Half an hour before dark yesterday, I sat down to see what was on TV. Kadi lay nearby, but Butch had elected to climb onto the futon in the den rather than join us in the living room.
Just as I got comfortable, Butch began to make "grrruffff" noises, quiet little sounds that are half growl, half warning bark. After he'd done it three or four times, I could hear his feet scrambling to get off the futon, and I knew I was in trouble.
We had come back in the house less than ten minutes earlier. I knew he didn't need to go outside again. Whatever was bugging him didn't seem to be bothering Kadi, so I felt fairly sure there was no danger lurking at the back door. Nevertheless, here he came, dancing around me like a prizefighter before the first round, his ears perked up Rin Tin Tin style. "Butch," I said sharply, "go lay down." Huh-uh. Not gonna do it.
Instead he began barking louder, a desperate, high-pitched, pleading sound that fell somewhere between a whine and a bark, letting me know that his business was urgent, that life as we knew it would cease to exist if I didn't let him outside immediately. It was Butch's impersonation of Lassie's "come-quick-Timmy's-in-the-well" speech. I decided it was easier to let him out again than to try to reason with him.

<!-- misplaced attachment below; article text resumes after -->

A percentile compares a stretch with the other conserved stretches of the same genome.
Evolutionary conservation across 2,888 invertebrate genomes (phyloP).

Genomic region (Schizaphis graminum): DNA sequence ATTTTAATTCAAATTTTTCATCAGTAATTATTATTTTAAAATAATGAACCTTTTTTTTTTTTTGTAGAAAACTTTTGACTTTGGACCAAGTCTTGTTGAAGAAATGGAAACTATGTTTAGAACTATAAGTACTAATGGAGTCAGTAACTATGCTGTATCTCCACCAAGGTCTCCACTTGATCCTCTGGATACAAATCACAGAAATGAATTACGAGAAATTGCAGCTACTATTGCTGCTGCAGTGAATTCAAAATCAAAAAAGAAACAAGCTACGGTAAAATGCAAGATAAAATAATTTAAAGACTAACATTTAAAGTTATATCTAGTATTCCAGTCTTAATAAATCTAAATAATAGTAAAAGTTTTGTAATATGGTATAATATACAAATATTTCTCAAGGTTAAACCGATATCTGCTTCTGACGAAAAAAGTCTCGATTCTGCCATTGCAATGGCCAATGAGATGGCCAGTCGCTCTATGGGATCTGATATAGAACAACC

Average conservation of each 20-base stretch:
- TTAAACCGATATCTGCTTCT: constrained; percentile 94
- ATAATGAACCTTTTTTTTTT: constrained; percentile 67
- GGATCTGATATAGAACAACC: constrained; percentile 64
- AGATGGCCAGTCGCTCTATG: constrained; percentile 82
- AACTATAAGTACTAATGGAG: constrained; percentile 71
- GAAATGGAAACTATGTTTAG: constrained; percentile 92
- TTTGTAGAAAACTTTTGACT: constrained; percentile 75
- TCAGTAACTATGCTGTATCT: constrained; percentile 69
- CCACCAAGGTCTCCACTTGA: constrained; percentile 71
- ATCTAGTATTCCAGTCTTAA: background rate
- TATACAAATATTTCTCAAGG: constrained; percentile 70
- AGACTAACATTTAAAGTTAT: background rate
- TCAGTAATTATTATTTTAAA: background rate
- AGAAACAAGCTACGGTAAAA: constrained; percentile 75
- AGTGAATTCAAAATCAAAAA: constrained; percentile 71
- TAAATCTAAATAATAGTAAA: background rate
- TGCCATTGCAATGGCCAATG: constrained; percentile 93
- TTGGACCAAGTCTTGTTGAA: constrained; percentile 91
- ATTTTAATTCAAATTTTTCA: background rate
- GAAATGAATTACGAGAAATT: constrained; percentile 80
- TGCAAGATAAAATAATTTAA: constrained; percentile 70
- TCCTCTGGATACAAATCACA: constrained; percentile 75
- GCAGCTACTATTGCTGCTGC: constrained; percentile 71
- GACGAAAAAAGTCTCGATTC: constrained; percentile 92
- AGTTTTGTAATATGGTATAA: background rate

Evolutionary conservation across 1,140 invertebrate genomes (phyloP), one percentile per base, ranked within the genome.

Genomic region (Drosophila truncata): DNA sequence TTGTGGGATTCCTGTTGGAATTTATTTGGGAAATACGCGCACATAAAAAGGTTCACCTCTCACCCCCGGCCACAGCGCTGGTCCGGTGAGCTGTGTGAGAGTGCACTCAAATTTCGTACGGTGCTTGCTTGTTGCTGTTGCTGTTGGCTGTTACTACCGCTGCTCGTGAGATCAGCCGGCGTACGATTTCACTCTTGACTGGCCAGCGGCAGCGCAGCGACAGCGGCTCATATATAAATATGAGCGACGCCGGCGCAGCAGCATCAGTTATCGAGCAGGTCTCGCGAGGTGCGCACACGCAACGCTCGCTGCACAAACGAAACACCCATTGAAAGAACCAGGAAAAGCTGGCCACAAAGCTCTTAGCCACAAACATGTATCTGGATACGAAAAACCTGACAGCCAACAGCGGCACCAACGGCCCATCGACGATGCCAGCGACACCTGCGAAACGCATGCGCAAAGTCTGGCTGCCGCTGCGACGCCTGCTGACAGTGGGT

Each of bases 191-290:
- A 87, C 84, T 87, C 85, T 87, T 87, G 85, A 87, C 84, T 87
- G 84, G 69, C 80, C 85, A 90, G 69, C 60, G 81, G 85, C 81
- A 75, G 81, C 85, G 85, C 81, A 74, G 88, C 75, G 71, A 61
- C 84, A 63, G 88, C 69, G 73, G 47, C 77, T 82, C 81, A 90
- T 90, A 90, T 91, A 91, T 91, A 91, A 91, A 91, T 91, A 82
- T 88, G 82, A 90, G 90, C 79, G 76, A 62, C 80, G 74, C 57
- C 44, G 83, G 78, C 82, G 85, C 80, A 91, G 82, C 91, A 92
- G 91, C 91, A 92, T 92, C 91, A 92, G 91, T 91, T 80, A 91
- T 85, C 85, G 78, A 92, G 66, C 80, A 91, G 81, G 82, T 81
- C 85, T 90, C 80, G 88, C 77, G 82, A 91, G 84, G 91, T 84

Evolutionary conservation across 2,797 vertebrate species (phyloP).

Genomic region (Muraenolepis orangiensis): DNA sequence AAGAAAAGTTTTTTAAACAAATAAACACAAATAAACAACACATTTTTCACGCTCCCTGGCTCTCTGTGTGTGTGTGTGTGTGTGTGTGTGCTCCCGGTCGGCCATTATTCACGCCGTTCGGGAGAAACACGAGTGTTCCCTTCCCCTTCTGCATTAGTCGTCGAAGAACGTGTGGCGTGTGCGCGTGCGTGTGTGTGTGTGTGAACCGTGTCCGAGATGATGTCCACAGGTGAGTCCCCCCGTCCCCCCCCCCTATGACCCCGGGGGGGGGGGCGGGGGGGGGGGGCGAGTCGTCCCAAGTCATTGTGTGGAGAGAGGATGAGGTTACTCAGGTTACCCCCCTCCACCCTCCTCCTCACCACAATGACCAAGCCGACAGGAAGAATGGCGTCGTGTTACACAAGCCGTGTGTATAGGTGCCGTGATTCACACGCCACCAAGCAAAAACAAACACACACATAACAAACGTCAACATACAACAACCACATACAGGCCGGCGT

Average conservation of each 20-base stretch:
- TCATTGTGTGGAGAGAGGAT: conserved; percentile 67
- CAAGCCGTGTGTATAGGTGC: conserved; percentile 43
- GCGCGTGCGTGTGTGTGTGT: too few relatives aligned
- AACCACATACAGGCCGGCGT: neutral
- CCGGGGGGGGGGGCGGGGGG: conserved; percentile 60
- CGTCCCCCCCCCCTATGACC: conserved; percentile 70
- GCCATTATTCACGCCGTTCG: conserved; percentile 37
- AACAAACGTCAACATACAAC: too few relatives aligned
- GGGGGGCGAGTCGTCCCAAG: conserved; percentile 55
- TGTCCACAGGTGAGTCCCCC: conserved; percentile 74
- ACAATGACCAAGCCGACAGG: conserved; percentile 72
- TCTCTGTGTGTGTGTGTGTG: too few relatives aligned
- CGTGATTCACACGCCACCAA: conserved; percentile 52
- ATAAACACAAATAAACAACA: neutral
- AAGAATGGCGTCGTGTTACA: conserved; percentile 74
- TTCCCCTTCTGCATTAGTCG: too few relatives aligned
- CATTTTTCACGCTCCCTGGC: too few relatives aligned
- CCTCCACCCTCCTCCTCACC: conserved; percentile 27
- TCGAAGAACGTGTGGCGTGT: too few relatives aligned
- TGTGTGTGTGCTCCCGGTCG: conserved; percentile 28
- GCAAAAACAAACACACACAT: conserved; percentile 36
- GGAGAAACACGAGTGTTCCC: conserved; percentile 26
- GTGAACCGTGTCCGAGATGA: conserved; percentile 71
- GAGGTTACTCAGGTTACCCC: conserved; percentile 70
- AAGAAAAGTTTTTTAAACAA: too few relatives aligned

When my feet hit the floor, he whirled around and ran full-speed through the house, barely missing end tables and dining room chairs, and hurtled through the back door the instant it was opened. I swear the size of his chest expanded with each step as he ran toward the back fence, barking fiercely all the way.
Fearful that he'd smack headlong into the fence, I called repeatedly for him to slow down. He didn't drop speed, but he did manage to pull himself to an abrupt stop just a few feet short of a crash. By then I could hear the distant HONK-pause-HONK-pause-HONK of a neighbor's car alarm. Evidently, that was the sound that had provoked Butch's distress. He faced the general direction of the honking sound, threw his head so far back it lifted his front feet off the ground, and gave four mighty barks in succession. Then he listened for about five seconds and did it again.
The barking continued -- four barks, listen, four more barks -- until somebody, somewhere, turned off the car alarm. As soon as the honking stopped, Butch cocked his head at various angles to listen carefully, then turned back toward the house. He seemed pleased with himself. He held his head high, did a perky little trot-step all the way back to the door, stepped inside, made his way straight to the living room and lay down to rest.
So what if he can't see? The man of the house has to step up and take charge when a situation needs correcting. Good job, Mighty Dog!
(First published at Velvet Sacks on May 19, 2007.)